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Canada weathered the Great Recession relatively well, but our reliance on credit has greatly grown as a result.

Elise Amendola/The Associated Press

Policy has much to do with family debt

Re Debt: Canada's Borrowing Binge: The Globe's debt series frequently suggested that the problem of household debt is a personal one, rather than a policy consequence. Insofar as policy has been featured, it is only in the form of recent low interest rates and certain aspects of financial services regulation, notably mortgage terms and so-called payday lending. There was no recognition that driving up households' debt-to-income ratio has been policy – long-standing policy at that.

In 1975, Ottawa decided it needed to put a stop to increases in average real wages. In 1977, it decided to begin managing the economy by increasing the country's debts. It took 20 years to put those policies into full effect, but we now have the evidence of the 20 years since 1995 to see their consequences. With stagnant average real wages and a policy of increasing personal indebtedness, an increasing debt-to-income ratio is the inevitable outcome. If we really want to solve this problem, it requires real wages to start increasing again, governments to start reassuming the costs and responsibilities they have downloaded onto households, and an end to the use of monetary policy to manage the economy. Chris Borst, Hamilton

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Twisting metaphors to defend the rich

Re Overtaxing the rich: A cautionary tale (May 14): Tim Cestnick provides a rather tortured metaphor on dinner and tax cuts. An alternate version of the metaphor would read as follows: Ten people, each representing 10 per cent of Canada's population, sat down to dinner. One was served 50 per cent of the food; one was served 20 per cent; two were served 10 per cent each. The remaining six were served portions from the last 20 per cent of the food, with two receiving just a few crumbs.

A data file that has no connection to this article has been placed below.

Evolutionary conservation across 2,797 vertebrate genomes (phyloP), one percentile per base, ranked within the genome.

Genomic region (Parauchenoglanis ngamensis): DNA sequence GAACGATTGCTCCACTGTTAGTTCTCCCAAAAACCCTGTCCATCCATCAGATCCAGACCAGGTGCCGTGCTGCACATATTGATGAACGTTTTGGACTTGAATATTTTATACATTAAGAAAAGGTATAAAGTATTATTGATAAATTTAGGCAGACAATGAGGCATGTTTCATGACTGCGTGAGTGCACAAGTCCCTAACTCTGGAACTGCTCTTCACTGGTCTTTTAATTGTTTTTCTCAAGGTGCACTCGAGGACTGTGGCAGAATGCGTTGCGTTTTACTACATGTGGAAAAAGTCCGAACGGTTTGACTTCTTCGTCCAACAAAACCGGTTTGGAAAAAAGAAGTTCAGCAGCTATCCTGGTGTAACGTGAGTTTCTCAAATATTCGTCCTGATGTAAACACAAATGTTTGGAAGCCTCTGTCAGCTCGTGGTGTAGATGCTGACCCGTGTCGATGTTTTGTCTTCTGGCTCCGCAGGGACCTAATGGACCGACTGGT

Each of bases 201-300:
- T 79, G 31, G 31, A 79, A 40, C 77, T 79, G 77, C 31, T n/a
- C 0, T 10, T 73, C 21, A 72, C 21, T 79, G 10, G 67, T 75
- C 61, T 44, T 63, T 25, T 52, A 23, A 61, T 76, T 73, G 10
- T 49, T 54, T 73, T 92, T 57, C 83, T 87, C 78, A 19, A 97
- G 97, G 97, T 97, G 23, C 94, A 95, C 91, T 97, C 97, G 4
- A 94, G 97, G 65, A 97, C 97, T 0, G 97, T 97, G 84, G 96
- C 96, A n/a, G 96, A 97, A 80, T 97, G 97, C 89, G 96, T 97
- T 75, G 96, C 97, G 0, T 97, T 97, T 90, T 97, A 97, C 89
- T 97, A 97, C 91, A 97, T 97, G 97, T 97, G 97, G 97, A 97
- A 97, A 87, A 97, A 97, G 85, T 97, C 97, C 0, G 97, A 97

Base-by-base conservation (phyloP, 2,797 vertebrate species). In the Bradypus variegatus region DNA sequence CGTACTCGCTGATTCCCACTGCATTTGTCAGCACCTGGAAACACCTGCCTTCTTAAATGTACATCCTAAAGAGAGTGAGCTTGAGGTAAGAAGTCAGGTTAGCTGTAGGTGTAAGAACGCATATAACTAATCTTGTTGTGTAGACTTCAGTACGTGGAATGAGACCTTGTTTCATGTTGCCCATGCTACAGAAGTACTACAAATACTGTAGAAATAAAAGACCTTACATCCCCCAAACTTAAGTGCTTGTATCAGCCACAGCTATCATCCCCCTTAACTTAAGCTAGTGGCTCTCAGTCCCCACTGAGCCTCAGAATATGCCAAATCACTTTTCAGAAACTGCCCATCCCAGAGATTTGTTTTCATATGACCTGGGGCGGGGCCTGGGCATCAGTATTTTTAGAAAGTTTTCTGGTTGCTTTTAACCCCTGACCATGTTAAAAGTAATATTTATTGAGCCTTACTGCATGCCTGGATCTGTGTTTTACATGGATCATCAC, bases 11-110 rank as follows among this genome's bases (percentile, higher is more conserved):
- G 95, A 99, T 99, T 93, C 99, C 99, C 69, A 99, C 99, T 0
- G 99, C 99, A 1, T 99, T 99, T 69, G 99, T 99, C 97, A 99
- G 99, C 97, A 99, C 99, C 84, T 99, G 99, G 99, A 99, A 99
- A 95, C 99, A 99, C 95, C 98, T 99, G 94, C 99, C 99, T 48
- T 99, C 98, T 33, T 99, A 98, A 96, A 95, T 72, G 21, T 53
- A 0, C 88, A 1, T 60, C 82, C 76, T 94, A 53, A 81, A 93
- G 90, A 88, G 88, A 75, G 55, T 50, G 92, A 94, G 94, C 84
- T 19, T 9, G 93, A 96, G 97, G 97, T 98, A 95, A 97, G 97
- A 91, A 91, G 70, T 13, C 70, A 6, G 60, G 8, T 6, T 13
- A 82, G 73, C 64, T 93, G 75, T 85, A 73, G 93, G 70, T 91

The six at the bottom end said to the one who had received half, "You used to get less, we're going to reduce your portion from 50 per cent back to 40 per cent and distribute the 10 per cent, especially to those who are getting only crumbs."

He replied: "If you do that, I will go to another country where I can receive 60 or even 70 per cent of the food."

The other nine said, "But the food came from this country. You can leave if you like, but you can't take this food with you."

The moral of the story is not who should get tax cuts, but how the country's wealth should be distributed. The majority of those receiving the crumbs are young people who rack up enormous education debt, then graduate into temporary, low-paying jobs, while some fight to have more wealth diverted to themselves. Chris Glover, Toronto District School Board trustee and adjunct professor, York University

MaRS does, indeed, help businesses grow

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Re For university innovators, building a better mousetrap is just the beginning (May 16): Jordan B. Peterson argues that incubators such as MaRS and Communitech "don't help new entrepreneurs gain customers."

Really? In fact, we actively build partnerships with corporations in Canada and internationally to help startups gain customers. In addition, we provide market intelligence, advise as needed on business models, sales and marketing strategies and support recruitment of business talent. Salim Teja, executive vice-president, venture services, MaRS Discovery District, Toronto

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